Anal fissure

An anal fissure (fissure of the anus) is a defect in the wall of the anal canal 1-2 cm long slit or triangular in shape, the upper end of which reaches the scallop (dentate) line.

The disease ranks third after hemorrhoids and colitis, accounting for 11-15% in the structure of proctological diseases. Women are affected about twice as often as men. The disease occurs at any age, but more than a third of patients are of working age.

Anal fissure classification
By the nature of the flow
-Acute: up to 2 months, conservatively treated. Treatment efficiency 50-60%
-chronic: more than 2 months, is treated promptly, the effectiveness of treatment is 94-100%
By localization
– back – 87, 5%, more common in men
– anterior – 9.5%, more common in women
– side – 3%
By spasm of the sphincter
-with spasm
-without spasm

Causes of anal fissure
An anal fissure occurs as a result of a mechanical violation of the integrity of the mucous membrane of the anal canal with constipation, less often with diarrhea. Predisposing diseases are proctitis, colitis, hemorrhoids, etc. In women, cracks can form during childbirth and with improper management of the postpartum period, when the first stool is not caused by enemas or laxatives.

In the pathogenesis, the leading is the neuro-reflex theory, according to which there is a spasm of the sphincter due to severe pain syndrome, which leads to tissue ischemia and prevents the healing of the crack.

A triad of symptoms is characteristic: pain during or after the act of defecation, minor bleeding and spasm of the anal sphincter. The pain in an acute fissure is characterized as unbearable, acute, burning and is associated with the act of defecation, lasts up to several hours after it. It can radiate to the lower back, less often to the lower abdomen, sometimes reflexively cause urination disorder. This creates a vicious circle, which only aggravates the course of the disease, bringing patients to neurotic disorders. Bleeding is not abundant and is noted as a narrow strip of blood on the stool. Anal itching is relatively common during the course of a fissure (see table Anal itching). With an acute anal fissure, only a painful area on the wall of the anal canal (most often on the posterior canal) is usually revealed, and the seals, the raised edges of the fissure, the sentinel tubercle at its distal edge may not be detected. With a chronic fissure, the pain is of a more prolonged nature, intensifies not only after stool, but also with a prolonged forced position. Patients develop symptoms such as fear of stools and stool retention.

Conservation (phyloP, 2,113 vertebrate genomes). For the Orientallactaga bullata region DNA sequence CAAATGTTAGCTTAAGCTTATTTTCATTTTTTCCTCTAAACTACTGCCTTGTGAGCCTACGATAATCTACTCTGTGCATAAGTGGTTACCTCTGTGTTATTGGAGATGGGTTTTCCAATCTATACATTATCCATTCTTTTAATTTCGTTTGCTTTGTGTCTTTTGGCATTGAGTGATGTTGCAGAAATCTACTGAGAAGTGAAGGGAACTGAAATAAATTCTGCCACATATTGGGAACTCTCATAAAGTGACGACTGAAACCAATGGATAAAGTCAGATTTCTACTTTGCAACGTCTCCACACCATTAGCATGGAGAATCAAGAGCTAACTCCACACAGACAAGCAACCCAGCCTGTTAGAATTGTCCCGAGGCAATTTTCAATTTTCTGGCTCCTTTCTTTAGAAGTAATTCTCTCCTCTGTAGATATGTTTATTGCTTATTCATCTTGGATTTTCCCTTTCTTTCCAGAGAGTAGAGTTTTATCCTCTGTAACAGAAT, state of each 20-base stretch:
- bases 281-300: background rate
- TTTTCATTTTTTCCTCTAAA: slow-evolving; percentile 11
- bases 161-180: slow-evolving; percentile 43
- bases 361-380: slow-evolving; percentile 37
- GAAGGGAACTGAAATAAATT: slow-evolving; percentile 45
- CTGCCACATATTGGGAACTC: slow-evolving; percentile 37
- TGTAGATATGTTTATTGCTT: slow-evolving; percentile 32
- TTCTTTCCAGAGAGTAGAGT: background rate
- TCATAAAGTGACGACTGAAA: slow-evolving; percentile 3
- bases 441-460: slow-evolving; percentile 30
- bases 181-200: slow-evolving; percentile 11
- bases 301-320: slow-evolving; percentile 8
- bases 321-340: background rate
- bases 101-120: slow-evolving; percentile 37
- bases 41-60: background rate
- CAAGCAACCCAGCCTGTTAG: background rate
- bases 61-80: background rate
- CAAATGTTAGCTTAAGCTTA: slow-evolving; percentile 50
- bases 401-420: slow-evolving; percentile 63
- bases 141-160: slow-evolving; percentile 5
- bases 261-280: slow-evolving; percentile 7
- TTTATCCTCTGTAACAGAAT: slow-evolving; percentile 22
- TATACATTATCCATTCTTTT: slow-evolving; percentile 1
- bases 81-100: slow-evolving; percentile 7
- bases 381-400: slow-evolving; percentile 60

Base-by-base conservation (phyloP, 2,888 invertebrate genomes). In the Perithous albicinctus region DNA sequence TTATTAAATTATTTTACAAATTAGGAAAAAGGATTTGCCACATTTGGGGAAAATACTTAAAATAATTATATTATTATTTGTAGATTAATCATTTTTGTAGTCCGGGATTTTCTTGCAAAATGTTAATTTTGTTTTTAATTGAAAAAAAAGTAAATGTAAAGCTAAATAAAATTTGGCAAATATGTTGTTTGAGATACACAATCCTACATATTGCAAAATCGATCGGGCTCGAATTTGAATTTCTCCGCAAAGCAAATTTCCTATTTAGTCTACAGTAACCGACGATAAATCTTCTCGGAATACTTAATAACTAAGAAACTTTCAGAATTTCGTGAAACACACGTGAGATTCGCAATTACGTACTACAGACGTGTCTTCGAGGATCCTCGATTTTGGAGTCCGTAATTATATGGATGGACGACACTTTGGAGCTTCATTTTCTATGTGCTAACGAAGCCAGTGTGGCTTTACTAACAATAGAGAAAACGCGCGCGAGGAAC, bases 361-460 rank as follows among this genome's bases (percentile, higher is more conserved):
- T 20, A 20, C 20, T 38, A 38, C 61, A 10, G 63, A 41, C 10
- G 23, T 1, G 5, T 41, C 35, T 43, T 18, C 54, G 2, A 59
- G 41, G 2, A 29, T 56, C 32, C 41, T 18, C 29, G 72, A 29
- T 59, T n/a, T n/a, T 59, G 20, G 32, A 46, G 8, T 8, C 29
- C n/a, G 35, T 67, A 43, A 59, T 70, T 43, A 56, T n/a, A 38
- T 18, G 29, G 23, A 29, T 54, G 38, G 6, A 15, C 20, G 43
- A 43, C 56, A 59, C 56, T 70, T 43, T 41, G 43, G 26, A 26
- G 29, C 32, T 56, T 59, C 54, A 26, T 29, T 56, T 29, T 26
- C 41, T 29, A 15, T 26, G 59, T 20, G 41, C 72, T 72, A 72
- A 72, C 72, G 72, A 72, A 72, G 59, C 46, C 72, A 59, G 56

An anal fissure must be differentiated with thrombophlebitis of the hemorrhoidal node, Crohn’s disease, ulcer-cancer, specific ulcers of the anal canal (syphilis, tuberculosis). In unclear cases, along with other studies, a biopsy is performed.

The duration of the disease is not decisive in the choice of the method of treatment. Treatment of acute cracks is conservative. It has been proven that well-chosen treatment leads to recovery in about 70% of patients. The primary tasks of conservative treatment are: relieving pain, sphincter spasm, eliminating constipation, observing the rules of personal hygiene, using drugs that promote crack healing. Currently, many patented suppositories are produced that patients can use in the future on their own, determining the most suitable ones. After stool, before the introduction of the candle, take a warm (36-38 C) sitz bath. The same manipulation is performed at night. No antibiotics should be prescribed.

At the time of treatment, a predominantly vegetable and fermented milk diet is prescribed, with the exception of spicy, salty foods, seasonings, and alcohol. Boiled beets, carrots, wheat bran, prunes, etc. well regulate intestinal function
Healing of an acute fissure is somewhat individual and occurs within a few weeks.
Surgical treatment is used for chronic fissures, when the fissure actually turns into an ulcer with dense scar edges and sentinel tubercles.